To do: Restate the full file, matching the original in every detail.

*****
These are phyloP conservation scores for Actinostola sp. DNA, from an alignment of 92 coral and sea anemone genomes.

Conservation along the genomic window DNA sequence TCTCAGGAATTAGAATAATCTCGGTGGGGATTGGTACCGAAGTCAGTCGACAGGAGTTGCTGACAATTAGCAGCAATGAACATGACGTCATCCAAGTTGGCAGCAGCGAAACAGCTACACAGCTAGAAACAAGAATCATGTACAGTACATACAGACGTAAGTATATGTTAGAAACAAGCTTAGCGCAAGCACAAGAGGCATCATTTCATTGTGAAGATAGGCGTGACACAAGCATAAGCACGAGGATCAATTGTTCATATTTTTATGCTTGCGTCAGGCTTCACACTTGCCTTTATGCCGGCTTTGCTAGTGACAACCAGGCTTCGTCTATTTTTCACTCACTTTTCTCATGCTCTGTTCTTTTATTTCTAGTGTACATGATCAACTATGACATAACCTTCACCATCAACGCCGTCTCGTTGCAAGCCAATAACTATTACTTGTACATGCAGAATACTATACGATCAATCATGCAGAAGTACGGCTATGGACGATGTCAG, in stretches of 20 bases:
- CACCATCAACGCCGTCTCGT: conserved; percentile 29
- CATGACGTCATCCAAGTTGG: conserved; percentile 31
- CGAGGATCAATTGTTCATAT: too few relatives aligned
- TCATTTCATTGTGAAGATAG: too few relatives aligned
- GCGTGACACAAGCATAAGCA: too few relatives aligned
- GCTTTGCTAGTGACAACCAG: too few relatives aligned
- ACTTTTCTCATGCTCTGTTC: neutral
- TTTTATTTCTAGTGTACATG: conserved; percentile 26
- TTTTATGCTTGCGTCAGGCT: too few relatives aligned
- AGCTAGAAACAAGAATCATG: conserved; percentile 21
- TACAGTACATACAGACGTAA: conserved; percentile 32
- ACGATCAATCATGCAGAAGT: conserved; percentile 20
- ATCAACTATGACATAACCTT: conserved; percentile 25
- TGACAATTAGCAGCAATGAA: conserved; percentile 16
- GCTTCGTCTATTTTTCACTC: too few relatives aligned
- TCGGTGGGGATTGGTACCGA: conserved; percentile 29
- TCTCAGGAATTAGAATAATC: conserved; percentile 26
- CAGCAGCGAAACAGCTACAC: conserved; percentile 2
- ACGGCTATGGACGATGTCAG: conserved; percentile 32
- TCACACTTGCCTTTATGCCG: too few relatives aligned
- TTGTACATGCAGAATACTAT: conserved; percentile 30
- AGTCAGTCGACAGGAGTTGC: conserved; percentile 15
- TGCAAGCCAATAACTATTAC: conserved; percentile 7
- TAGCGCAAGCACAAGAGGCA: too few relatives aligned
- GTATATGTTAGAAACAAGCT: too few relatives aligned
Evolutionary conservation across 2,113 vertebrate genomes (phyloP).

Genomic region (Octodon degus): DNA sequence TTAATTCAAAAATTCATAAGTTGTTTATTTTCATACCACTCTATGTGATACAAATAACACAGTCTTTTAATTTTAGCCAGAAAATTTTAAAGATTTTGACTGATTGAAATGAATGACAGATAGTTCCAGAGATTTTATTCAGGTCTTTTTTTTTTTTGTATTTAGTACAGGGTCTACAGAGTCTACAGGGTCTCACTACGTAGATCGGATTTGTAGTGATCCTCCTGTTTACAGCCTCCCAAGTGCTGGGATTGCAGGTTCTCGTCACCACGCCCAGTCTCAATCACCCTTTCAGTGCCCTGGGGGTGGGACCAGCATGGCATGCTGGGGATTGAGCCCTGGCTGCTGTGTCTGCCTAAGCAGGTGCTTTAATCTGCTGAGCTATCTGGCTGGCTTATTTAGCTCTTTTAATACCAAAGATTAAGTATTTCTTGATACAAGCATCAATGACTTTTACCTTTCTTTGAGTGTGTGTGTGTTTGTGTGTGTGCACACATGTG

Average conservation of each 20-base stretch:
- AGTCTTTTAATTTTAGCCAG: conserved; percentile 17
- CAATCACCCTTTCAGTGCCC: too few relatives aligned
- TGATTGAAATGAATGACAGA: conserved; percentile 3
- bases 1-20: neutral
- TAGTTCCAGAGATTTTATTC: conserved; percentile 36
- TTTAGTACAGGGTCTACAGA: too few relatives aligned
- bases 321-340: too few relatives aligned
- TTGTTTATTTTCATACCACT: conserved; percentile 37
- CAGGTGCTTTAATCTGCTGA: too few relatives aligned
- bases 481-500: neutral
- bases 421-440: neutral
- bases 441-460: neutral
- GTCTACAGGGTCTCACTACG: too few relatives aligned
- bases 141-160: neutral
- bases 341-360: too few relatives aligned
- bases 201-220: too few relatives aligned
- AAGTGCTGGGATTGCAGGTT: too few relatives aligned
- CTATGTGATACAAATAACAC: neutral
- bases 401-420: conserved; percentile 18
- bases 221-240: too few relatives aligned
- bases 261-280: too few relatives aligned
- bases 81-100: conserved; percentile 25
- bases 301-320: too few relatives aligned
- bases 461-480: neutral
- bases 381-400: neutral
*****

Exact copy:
These are phyloP conservation scores for Actinostola sp. DNA, from an alignment of 92 coral and sea anemone genomes.

Conservation along the genomic window DNA sequence TCTCAGGAATTAGAATAATCTCGGTGGGGATTGGTACCGAAGTCAGTCGACAGGAGTTGCTGACAATTAGCAGCAATGAACATGACGTCATCCAAGTTGGCAGCAGCGAAACAGCTACACAGCTAGAAACAAGAATCATGTACAGTACATACAGACGTAAGTATATGTTAGAAACAAGCTTAGCGCAAGCACAAGAGGCATCATTTCATTGTGAAGATAGGCGTGACACAAGCATAAGCACGAGGATCAATTGTTCATATTTTTATGCTTGCGTCAGGCTTCACACTTGCCTTTATGCCGGCTTTGCTAGTGACAACCAGGCTTCGTCTATTTTTCACTCACTTTTCTCATGCTCTGTTCTTTTATTTCTAGTGTACATGATCAACTATGACATAACCTTCACCATCAACGCCGTCTCGTTGCAAGCCAATAACTATTACTTGTACATGCAGAATACTATACGATCAATCATGCAGAAGTACGGCTATGGACGATGTCAG, in stretches of 20 bases:
- CACCATCAACGCCGTCTCGT: conserved; percentile 29
- CATGACGTCATCCAAGTTGG: conserved; percentile 31
- CGAGGATCAATTGTTCATAT: too few relatives aligned
- TCATTTCATTGTGAAGATAG: too few relatives aligned
- GCGTGACACAAGCATAAGCA: too few relatives aligned
- GCTTTGCTAGTGACAACCAG: too few relatives aligned
- ACTTTTCTCATGCTCTGTTC: neutral
- TTTTATTTCTAGTGTACATG: conserved; percentile 26
- TTTTATGCTTGCGTCAGGCT: too few relatives aligned
- AGCTAGAAACAAGAATCATG: conserved; percentile 21
- TACAGTACATACAGACGTAA: conserved; percentile 32
- ACGATCAATCATGCAGAAGT: conserved; percentile 20
- ATCAACTATGACATAACCTT: conserved; percentile 25
- TGACAATTAGCAGCAATGAA: conserved; percentile 16
- GCTTCGTCTATTTTTCACTC: too few relatives aligned
- TCGGTGGGGATTGGTACCGA: conserved; percentile 29
- TCTCAGGAATTAGAATAATC: conserved; percentile 26
- CAGCAGCGAAACAGCTACAC: conserved; percentile 2
- ACGGCTATGGACGATGTCAG: conserved; percentile 32
- TCACACTTGCCTTTATGCCG: too few relatives aligned
- TTGTACATGCAGAATACTAT: conserved; percentile 30
- AGTCAGTCGACAGGAGTTGC: conserved; percentile 15
- TGCAAGCCAATAACTATTAC: conserved; percentile 7
- TAGCGCAAGCACAAGAGGCA: too few relatives aligned
- GTATATGTTAGAAACAAGCT: too few relatives aligned
Evolutionary conservation across 2,113 vertebrate genomes (phyloP).

Genomic region (Octodon degus): DNA sequence TTAATTCAAAAATTCATAAGTTGTTTATTTTCATACCACTCTATGTGATACAAATAACACAGTCTTTTAATTTTAGCCAGAAAATTTTAAAGATTTTGACTGATTGAAATGAATGACAGATAGTTCCAGAGATTTTATTCAGGTCTTTTTTTTTTTTGTATTTAGTACAGGGTCTACAGAGTCTACAGGGTCTCACTACGTAGATCGGATTTGTAGTGATCCTCCTGTTTACAGCCTCCCAAGTGCTGGGATTGCAGGTTCTCGTCACCACGCCCAGTCTCAATCACCCTTTCAGTGCCCTGGGGGTGGGACCAGCATGGCATGCTGGGGATTGAGCCCTGGCTGCTGTGTCTGCCTAAGCAGGTGCTTTAATCTGCTGAGCTATCTGGCTGGCTTATTTAGCTCTTTTAATACCAAAGATTAAGTATTTCTTGATACAAGCATCAATGACTTTTACCTTTCTTTGAGTGTGTGTGTGTTTGTGTGTGTGCACACATGTG

Average conservation of each 20-base stretch:
- AGTCTTTTAATTTTAGCCAG: conserved; percentile 17
- CAATCACCCTTTCAGTGCCC: too few relatives aligned
- TGATTGAAATGAATGACAGA: conserved; percentile 3
- bases 1-20: neutral
- TAGTTCCAGAGATTTTATTC: conserved; percentile 36
- TTTAGTACAGGGTCTACAGA: too few relatives aligned
- bases 321-340: too few relatives aligned
- TTGTTTATTTTCATACCACT: conserved; percentile 37
- CAGGTGCTTTAATCTGCTGA: too few relatives aligned
- bases 481-500: neutral
- bases 421-440: neutral
- bases 441-460: neutral
- GTCTACAGGGTCTCACTACG: too few relatives aligned
- bases 141-160: neutral
- bases 341-360: too few relatives aligned
- bases 201-220: too few relatives aligned
- AAGTGCTGGGATTGCAGGTT: too few relatives aligned
- CTATGTGATACAAATAACAC: neutral
- bases 401-420: conserved; percentile 18
- bases 221-240: too few relatives aligned
- bases 261-280: too few relatives aligned
- bases 81-100: conserved; percentile 25
- bases 301-320: too few relatives aligned
- bases 461-480: neutral
- bases 381-400: neutral